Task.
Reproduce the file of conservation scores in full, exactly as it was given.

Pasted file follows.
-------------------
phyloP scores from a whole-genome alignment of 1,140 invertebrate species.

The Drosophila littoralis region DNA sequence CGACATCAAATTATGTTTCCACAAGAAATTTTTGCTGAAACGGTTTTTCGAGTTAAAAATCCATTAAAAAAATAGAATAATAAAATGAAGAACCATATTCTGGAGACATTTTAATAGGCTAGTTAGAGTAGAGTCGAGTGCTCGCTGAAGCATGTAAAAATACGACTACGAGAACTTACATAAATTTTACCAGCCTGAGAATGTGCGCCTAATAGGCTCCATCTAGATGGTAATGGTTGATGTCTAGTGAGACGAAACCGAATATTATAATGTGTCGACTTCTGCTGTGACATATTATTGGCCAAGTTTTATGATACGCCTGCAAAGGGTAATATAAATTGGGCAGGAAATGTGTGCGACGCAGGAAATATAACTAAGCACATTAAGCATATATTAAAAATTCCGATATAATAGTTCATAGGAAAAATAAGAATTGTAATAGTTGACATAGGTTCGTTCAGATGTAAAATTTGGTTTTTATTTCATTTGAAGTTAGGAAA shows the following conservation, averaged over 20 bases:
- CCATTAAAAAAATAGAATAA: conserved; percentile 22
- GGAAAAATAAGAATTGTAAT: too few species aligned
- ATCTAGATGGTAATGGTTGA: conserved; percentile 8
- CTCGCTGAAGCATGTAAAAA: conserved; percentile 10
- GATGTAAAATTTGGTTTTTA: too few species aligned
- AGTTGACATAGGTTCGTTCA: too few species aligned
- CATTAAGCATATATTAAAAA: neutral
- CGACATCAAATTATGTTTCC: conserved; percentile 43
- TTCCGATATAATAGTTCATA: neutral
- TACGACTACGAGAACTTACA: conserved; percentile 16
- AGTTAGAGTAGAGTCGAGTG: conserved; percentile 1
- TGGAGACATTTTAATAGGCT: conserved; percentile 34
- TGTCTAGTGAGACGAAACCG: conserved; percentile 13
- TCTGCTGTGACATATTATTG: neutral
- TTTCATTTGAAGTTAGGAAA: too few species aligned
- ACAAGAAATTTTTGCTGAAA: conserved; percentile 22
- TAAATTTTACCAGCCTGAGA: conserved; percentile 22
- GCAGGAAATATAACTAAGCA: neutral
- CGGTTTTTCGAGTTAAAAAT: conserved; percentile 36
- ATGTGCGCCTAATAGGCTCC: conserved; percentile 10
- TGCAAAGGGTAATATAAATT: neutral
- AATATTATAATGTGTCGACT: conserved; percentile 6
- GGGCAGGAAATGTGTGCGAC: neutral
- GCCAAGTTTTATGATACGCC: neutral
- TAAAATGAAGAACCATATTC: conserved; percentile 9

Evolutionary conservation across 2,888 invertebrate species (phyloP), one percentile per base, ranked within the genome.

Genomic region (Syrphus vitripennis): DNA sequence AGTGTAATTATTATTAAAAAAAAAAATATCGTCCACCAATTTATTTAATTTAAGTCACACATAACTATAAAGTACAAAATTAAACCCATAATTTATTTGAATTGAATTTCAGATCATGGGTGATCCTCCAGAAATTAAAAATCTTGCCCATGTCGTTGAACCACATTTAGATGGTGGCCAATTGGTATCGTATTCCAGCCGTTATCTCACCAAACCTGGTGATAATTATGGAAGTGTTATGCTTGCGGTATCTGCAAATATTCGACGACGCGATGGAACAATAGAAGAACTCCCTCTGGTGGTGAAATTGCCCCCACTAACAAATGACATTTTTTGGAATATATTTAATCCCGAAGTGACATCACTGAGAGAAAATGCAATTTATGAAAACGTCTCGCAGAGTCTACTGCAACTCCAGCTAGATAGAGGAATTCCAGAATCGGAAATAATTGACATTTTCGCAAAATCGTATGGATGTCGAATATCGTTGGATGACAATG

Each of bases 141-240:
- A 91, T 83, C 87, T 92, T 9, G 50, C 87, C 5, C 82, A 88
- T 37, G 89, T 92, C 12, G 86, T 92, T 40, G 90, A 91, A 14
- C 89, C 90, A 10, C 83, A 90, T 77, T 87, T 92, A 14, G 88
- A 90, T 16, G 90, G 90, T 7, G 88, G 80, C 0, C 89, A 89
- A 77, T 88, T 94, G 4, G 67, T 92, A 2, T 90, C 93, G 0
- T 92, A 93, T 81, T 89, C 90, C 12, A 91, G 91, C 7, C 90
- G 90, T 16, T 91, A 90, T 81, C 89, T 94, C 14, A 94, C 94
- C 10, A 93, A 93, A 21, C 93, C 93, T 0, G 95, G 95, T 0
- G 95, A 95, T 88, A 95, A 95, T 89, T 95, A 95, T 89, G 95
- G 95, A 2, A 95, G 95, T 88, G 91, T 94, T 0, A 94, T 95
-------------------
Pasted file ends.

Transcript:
phyloP scores from a whole-genome alignment of 1,140 invertebrate species.

The Drosophila littoralis region DNA sequence CGACATCAAATTATGTTTCCACAAGAAATTTTTGCTGAAACGGTTTTTCGAGTTAAAAATCCATTAAAAAAATAGAATAATAAAATGAAGAACCATATTCTGGAGACATTTTAATAGGCTAGTTAGAGTAGAGTCGAGTGCTCGCTGAAGCATGTAAAAATACGACTACGAGAACTTACATAAATTTTACCAGCCTGAGAATGTGCGCCTAATAGGCTCCATCTAGATGGTAATGGTTGATGTCTAGTGAGACGAAACCGAATATTATAATGTGTCGACTTCTGCTGTGACATATTATTGGCCAAGTTTTATGATACGCCTGCAAAGGGTAATATAAATTGGGCAGGAAATGTGTGCGACGCAGGAAATATAACTAAGCACATTAAGCATATATTAAAAATTCCGATATAATAGTTCATAGGAAAAATAAGAATTGTAATAGTTGACATAGGTTCGTTCAGATGTAAAATTTGGTTTTTATTTCATTTGAAGTTAGGAAA shows the following conservation, averaged over 20 bases:
- CCATTAAAAAAATAGAATAA: conserved; percentile 22
- GGAAAAATAAGAATTGTAAT: too few species aligned
- ATCTAGATGGTAATGGTTGA: conserved; percentile 8
- CTCGCTGAAGCATGTAAAAA: conserved; percentile 10
- GATGTAAAATTTGGTTTTTA: too few species aligned
- AGTTGACATAGGTTCGTTCA: too few species aligned
- CATTAAGCATATATTAAAAA: neutral
- CGACATCAAATTATGTTTCC: conserved; percentile 43
- TTCCGATATAATAGTTCATA: neutral
- TACGACTACGAGAACTTACA: conserved; percentile 16
- AGTTAGAGTAGAGTCGAGTG: conserved; percentile 1
- TGGAGACATTTTAATAGGCT: conserved; percentile 34
- TGTCTAGTGAGACGAAACCG: conserved; percentile 13
- TCTGCTGTGACATATTATTG: neutral
- TTTCATTTGAAGTTAGGAAA: too few species aligned
- ACAAGAAATTTTTGCTGAAA: conserved; percentile 22
- TAAATTTTACCAGCCTGAGA: conserved; percentile 22
- GCAGGAAATATAACTAAGCA: neutral
- CGGTTTTTCGAGTTAAAAAT: conserved; percentile 36
- ATGTGCGCCTAATAGGCTCC: conserved; percentile 10
- TGCAAAGGGTAATATAAATT: neutral
- AATATTATAATGTGTCGACT: conserved; percentile 6
- GGGCAGGAAATGTGTGCGAC: neutral
- GCCAAGTTTTATGATACGCC: neutral
- TAAAATGAAGAACCATATTC: conserved; percentile 9

Evolutionary conservation across 2,888 invertebrate species (phyloP), one percentile per base, ranked within the genome.

Genomic region (Syrphus vitripennis): DNA sequence AGTGTAATTATTATTAAAAAAAAAAATATCGTCCACCAATTTATTTAATTTAAGTCACACATAACTATAAAGTACAAAATTAAACCCATAATTTATTTGAATTGAATTTCAGATCATGGGTGATCCTCCAGAAATTAAAAATCTTGCCCATGTCGTTGAACCACATTTAGATGGTGGCCAATTGGTATCGTATTCCAGCCGTTATCTCACCAAACCTGGTGATAATTATGGAAGTGTTATGCTTGCGGTATCTGCAAATATTCGACGACGCGATGGAACAATAGAAGAACTCCCTCTGGTGGTGAAATTGCCCCCACTAACAAATGACATTTTTTGGAATATATTTAATCCCGAAGTGACATCACTGAGAGAAAATGCAATTTATGAAAACGTCTCGCAGAGTCTACTGCAACTCCAGCTAGATAGAGGAATTCCAGAATCGGAAATAATTGACATTTTCGCAAAATCGTATGGATGTCGAATATCGTTGGATGACAATG

Each of bases 141-240:
- A 91, T 83, C 87, T 92, T 9, G 50, C 87, C 5, C 82, A 88
- T 37, G 89, T 92, C 12, G 86, T 92, T 40, G 90, A 91, A 14
- C 89, C 90, A 10, C 83, A 90, T 77, T 87, T 92, A 14, G 88
- A 90, T 16, G 90, G 90, T 7, G 88, G 80, C 0, C 89, A 89
- A 77, T 88, T 94, G 4, G 67, T 92, A 2, T 90, C 93, G 0
- T 92, A 93, T 81, T 89, C 90, C 12, A 91, G 91, C 7, C 90
- G 90, T 16, T 91, A 90, T 81, C 89, T 94, C 14, A 94, C 94
- C 10, A 93, A 93, A 21, C 93, C 93, T 0, G 95, G 95, T 0
- G 95, A 95, T 88, A 95, A 95, T 89, T 95, A 95, T 89, G 95
- G 95, A 2, A 95, G 95, T 88, G 91, T 94, T 0, A 94, T 95